On the intelligence of elected officials
While Americans’ approval of their Congressional representatives are near record lows, new research shows that politicians aren’t necessarily a bunch of good-for-nothings—at least in Sweden.
Prof. Ernesto Dal Bó and four colleagues analyzed a rich trove of public data and found that Swedish voters consistently elect leaders who are, on average, significantly smarter and better leaders than the populations they represent. On average, top Swedish elected officials have higher intelligence and leadership qualities than the CEOs of mid-sized companies.
“We found evidence that there are plenty of great people available in politics,” says Dal Bó, the Phillips Girgich Professor of Business. “Moreover, among those candidates who happen to be available, it’s the relatively better ones who make it to the higher echelons of the political structure.”
His paper “Who Becomes a Politician?” focused on Swedish municipal and national politicians elected over a 30-year period. Published in the Nov. 2017 Quarterly Journal of Economics, it was co-authored with Berkeley Haas Assoc. Prof. Frederico Finan, Prof. Torsten Persson and Assoc. Prof. Johanna Rickne of Stockholm University, and Uppsala University researcher Olle Folke.
Researchers selected Sweden as an advanced democracy and because it has public data on all males conscripted into the military from 1951 to 1980. The data include the results of two mandatory tests: a general intelligence test and a leadership test that assessed social maturity, psychological energy, intensity, and emotional stability.
“We can now begin to doubt that the only people who run for public office are those who are less intelligent and have less to lose or that voters may inevitably elect poor leaders.”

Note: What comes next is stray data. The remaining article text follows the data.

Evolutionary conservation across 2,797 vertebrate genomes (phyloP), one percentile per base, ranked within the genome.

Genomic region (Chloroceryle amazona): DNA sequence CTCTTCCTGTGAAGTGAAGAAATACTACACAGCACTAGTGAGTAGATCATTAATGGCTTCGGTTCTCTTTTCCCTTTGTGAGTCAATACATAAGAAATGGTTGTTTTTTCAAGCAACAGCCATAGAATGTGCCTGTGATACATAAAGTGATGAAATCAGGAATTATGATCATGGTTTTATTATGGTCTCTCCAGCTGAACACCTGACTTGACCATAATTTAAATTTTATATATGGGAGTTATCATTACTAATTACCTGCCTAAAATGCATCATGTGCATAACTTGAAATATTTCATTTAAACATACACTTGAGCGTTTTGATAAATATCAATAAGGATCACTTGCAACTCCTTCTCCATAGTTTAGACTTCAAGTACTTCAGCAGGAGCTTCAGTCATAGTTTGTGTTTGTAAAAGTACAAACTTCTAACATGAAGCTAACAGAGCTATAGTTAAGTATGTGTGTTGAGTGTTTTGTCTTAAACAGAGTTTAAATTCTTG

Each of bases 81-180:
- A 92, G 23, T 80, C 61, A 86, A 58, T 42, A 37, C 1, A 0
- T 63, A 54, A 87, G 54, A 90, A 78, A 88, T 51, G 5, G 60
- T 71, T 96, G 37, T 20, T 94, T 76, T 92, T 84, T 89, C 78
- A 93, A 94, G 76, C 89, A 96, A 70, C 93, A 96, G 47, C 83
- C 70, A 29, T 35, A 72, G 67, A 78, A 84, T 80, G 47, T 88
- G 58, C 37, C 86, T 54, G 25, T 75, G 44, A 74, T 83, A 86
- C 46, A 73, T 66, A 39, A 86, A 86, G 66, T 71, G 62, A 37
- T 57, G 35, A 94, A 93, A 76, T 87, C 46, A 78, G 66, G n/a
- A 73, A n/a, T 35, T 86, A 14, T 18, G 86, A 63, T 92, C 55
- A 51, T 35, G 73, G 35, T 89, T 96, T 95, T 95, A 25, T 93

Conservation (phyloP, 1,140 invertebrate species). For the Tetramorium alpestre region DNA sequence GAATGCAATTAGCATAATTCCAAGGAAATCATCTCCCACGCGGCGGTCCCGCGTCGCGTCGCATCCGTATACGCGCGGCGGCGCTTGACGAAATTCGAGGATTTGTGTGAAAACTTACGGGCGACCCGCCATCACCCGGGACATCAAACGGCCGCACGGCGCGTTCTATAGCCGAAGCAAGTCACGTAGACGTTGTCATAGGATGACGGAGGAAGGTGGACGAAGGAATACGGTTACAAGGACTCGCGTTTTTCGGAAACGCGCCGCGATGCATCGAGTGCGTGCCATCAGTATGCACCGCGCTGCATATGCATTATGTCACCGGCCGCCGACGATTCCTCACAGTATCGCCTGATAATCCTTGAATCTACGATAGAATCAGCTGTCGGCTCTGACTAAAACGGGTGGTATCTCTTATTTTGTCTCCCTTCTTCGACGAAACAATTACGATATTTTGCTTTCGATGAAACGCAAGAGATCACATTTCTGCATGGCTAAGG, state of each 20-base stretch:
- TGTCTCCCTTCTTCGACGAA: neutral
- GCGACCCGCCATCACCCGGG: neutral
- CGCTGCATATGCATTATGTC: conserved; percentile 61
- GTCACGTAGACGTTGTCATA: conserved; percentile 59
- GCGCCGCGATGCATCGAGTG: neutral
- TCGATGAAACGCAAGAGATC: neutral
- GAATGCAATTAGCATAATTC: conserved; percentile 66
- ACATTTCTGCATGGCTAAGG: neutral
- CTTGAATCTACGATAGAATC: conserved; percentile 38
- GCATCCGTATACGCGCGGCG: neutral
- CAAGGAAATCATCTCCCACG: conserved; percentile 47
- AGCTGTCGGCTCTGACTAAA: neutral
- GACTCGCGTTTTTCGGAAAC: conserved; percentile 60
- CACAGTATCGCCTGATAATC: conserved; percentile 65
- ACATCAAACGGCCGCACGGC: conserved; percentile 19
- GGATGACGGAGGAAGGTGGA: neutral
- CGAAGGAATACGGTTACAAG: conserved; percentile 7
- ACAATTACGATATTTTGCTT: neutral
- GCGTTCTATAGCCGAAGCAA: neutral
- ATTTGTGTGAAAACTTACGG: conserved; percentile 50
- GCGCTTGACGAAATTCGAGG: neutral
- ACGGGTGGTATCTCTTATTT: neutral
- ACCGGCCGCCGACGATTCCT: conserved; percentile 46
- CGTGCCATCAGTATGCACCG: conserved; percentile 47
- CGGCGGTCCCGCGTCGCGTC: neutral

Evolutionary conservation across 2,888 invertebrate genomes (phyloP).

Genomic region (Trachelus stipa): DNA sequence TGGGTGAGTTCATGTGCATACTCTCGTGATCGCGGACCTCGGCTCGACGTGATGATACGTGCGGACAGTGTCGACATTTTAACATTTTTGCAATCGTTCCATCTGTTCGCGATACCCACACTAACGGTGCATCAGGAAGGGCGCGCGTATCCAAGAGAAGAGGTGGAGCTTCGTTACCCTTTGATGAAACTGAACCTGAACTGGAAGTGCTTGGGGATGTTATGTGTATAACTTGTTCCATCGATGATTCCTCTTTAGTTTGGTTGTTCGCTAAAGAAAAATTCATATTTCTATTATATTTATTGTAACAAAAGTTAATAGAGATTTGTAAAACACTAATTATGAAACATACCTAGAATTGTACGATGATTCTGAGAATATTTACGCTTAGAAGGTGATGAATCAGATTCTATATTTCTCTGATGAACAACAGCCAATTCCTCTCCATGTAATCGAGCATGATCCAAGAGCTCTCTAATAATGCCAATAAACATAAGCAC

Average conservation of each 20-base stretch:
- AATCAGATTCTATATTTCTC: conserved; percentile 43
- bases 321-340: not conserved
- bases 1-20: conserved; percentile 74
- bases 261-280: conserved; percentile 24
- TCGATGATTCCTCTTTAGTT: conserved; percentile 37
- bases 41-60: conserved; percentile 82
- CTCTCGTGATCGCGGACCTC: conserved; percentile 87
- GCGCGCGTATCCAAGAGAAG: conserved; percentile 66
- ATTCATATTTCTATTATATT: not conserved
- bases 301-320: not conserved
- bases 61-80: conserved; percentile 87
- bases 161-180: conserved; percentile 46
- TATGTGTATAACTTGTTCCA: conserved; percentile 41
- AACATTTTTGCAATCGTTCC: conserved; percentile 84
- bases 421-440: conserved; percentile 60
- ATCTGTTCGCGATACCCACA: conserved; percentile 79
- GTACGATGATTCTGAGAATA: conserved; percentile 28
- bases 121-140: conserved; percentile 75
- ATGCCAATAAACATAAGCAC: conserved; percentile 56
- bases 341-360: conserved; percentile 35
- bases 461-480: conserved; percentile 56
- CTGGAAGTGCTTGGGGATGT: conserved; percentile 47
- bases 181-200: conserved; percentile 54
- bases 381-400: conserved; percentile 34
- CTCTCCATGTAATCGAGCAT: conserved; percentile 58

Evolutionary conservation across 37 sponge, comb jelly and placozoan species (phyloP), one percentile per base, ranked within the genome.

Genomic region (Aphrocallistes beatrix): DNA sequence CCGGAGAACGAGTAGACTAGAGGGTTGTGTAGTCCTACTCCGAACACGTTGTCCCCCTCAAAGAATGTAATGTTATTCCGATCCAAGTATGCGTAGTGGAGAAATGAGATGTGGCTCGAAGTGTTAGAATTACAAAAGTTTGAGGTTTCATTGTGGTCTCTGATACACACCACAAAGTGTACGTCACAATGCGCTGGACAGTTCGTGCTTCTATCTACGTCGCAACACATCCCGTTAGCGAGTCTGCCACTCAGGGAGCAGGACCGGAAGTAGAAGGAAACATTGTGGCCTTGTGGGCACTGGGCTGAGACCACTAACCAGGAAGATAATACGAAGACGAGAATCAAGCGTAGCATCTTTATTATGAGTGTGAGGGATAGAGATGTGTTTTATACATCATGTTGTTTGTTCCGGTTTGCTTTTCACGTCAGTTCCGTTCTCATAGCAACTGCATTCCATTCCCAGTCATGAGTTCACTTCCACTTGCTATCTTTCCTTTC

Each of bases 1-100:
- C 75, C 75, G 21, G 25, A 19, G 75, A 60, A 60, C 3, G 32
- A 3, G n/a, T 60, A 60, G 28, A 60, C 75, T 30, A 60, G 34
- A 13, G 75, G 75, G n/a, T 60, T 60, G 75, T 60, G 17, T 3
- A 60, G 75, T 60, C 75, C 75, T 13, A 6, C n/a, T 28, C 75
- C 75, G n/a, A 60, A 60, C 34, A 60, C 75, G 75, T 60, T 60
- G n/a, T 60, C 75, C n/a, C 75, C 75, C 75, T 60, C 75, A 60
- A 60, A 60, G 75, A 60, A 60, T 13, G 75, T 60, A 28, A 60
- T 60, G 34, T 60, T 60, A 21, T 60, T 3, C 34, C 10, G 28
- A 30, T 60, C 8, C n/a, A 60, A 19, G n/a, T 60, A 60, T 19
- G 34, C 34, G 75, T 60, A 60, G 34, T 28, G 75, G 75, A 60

— Prof. Ernesto Dal Bó
Researchers matched the test data with the names of some 50,000 people elected to national parliament and municipal office between 1982 and 2010. They also tapped government data on all residents over age 16, including age, sex, education level, and occupation, as well as earnings data from the Swedish Tax Authority.
All combined, they built a complete database of elected officials, test scores, income levels, and family backgrounds.
The researchers reached several conclusions. First, they found that not only do Swedish politicians have higher average IQs and stronger leadership qualities than those they serve, but they are also representative of the electorate: Swedish politics attracts competent people beyond the scions of elite families, Dal Bó says.
“In fact, relative to their own social class, politicians from lower social backgrounds are even more strongly selected than politicians from higher social backgrounds,” says Dal Bó.
Other findings: Parliamentary legislators had leadership and IQ scores higher than those of CEOs of medium-sized companies (up to 250 employees)—despite earning vastly lower incomes. Mayors have exactly the same IQ score as CEOs of medium-sized companies. Elected representatives overall have cognitive and leadership scores similar to CEOs of companies with 10 to 25 employees. Elected politicians from all socioeconomic levels showed higher cognitive, leadership, and earnings capacity scores than those who ran unsuccessfully for office.
While the results cannot be directly applied to other countries, the findings disprove the notion that political systems that encourage broad popular representation end up with mediocre leaders.
“We can now begin to doubt that the only people who run for public office are those who are less intelligent and have less to lose or that voters may inevitably elect poor leaders,” says Dal Bó.